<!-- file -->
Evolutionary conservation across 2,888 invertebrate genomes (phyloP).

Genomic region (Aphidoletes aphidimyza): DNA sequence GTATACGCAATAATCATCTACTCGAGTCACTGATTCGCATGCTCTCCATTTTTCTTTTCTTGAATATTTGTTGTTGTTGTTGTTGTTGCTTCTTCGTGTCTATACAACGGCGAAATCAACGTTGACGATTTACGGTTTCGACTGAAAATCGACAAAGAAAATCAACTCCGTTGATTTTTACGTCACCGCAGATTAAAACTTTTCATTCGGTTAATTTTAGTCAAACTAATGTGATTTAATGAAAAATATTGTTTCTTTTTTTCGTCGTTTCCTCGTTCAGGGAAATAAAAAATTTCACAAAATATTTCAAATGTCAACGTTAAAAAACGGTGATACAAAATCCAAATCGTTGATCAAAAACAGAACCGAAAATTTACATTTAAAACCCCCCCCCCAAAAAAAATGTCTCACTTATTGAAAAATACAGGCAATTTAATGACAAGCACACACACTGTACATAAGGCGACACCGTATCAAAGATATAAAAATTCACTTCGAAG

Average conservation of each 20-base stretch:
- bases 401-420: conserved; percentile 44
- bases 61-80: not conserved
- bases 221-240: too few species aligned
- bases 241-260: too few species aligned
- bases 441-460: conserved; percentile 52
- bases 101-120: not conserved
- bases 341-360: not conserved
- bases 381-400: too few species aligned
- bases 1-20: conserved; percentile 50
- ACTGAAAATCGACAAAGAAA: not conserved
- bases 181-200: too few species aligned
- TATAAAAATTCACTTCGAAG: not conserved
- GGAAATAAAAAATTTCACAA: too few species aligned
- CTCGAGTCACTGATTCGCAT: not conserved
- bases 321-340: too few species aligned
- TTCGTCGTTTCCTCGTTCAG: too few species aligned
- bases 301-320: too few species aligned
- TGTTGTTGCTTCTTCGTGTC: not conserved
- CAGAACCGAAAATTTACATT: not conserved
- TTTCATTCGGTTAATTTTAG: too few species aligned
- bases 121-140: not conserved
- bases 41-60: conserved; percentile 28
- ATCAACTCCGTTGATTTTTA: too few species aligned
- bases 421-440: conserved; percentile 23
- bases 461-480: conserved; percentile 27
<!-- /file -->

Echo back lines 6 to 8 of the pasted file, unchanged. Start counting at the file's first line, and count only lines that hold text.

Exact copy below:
- bases 221-240: too few species aligned
- bases 241-260: too few species aligned
- bases 441-460: conserved; percentile 52